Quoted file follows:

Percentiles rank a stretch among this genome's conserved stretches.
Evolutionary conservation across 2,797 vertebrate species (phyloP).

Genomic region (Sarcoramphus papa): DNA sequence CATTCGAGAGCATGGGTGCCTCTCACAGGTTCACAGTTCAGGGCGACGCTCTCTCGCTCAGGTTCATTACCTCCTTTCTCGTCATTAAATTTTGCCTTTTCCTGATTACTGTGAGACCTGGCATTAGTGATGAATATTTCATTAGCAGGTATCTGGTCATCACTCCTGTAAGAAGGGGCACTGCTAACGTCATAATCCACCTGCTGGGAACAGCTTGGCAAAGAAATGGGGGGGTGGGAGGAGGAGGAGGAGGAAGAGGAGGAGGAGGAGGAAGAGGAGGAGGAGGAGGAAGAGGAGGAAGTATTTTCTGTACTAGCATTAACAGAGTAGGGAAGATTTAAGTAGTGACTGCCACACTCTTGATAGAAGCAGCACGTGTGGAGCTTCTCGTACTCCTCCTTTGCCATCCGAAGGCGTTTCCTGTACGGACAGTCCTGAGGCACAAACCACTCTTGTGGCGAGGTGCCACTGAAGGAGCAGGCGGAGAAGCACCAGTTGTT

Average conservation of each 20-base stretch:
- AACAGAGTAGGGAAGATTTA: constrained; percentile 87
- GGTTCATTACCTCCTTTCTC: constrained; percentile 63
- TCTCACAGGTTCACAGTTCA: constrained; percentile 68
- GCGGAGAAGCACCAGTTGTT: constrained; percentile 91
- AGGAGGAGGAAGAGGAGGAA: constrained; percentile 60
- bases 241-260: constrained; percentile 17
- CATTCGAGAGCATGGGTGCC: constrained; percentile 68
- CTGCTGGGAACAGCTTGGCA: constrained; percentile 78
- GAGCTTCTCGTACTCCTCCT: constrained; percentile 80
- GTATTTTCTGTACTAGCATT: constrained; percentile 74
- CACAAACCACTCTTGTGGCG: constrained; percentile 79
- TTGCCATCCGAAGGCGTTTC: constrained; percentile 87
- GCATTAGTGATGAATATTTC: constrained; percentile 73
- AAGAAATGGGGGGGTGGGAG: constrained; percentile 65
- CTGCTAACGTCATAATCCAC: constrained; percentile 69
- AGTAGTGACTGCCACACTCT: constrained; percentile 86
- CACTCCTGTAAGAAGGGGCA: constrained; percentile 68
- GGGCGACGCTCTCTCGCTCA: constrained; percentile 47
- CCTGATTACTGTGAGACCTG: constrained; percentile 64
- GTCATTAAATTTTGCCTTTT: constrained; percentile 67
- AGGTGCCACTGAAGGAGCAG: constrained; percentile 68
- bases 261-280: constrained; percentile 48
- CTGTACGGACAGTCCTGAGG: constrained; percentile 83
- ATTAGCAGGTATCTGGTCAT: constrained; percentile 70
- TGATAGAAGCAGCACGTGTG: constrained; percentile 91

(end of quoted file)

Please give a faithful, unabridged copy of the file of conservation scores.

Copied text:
Percentiles rank a stretch among this genome's conserved stretches.
Evolutionary conservation across 2,797 vertebrate species (phyloP).

Genomic region (Sarcoramphus papa): DNA sequence CATTCGAGAGCATGGGTGCCTCTCACAGGTTCACAGTTCAGGGCGACGCTCTCTCGCTCAGGTTCATTACCTCCTTTCTCGTCATTAAATTTTGCCTTTTCCTGATTACTGTGAGACCTGGCATTAGTGATGAATATTTCATTAGCAGGTATCTGGTCATCACTCCTGTAAGAAGGGGCACTGCTAACGTCATAATCCACCTGCTGGGAACAGCTTGGCAAAGAAATGGGGGGGTGGGAGGAGGAGGAGGAGGAAGAGGAGGAGGAGGAGGAAGAGGAGGAGGAGGAGGAAGAGGAGGAAGTATTTTCTGTACTAGCATTAACAGAGTAGGGAAGATTTAAGTAGTGACTGCCACACTCTTGATAGAAGCAGCACGTGTGGAGCTTCTCGTACTCCTCCTTTGCCATCCGAAGGCGTTTCCTGTACGGACAGTCCTGAGGCACAAACCACTCTTGTGGCGAGGTGCCACTGAAGGAGCAGGCGGAGAAGCACCAGTTGTT

Average conservation of each 20-base stretch:
- AACAGAGTAGGGAAGATTTA: constrained; percentile 87
- GGTTCATTACCTCCTTTCTC: constrained; percentile 63
- TCTCACAGGTTCACAGTTCA: constrained; percentile 68
- GCGGAGAAGCACCAGTTGTT: constrained; percentile 91
- AGGAGGAGGAAGAGGAGGAA: constrained; percentile 60
- bases 241-260: constrained; percentile 17
- CATTCGAGAGCATGGGTGCC: constrained; percentile 68
- CTGCTGGGAACAGCTTGGCA: constrained; percentile 78
- GAGCTTCTCGTACTCCTCCT: constrained; percentile 80
- GTATTTTCTGTACTAGCATT: constrained; percentile 74
- CACAAACCACTCTTGTGGCG: constrained; percentile 79
- TTGCCATCCGAAGGCGTTTC: constrained; percentile 87
- GCATTAGTGATGAATATTTC: constrained; percentile 73
- AAGAAATGGGGGGGTGGGAG: constrained; percentile 65
- CTGCTAACGTCATAATCCAC: constrained; percentile 69
- AGTAGTGACTGCCACACTCT: constrained; percentile 86
- CACTCCTGTAAGAAGGGGCA: constrained; percentile 68
- GGGCGACGCTCTCTCGCTCA: constrained; percentile 47
- CCTGATTACTGTGAGACCTG: constrained; percentile 64
- GTCATTAAATTTTGCCTTTT: constrained; percentile 67
- AGGTGCCACTGAAGGAGCAG: constrained; percentile 68
- bases 261-280: constrained; percentile 48
- CTGTACGGACAGTCCTGAGG: constrained; percentile 83
- ATTAGCAGGTATCTGGTCAT: constrained; percentile 70
- TGATAGAAGCAGCACGTGTG: constrained; percentile 91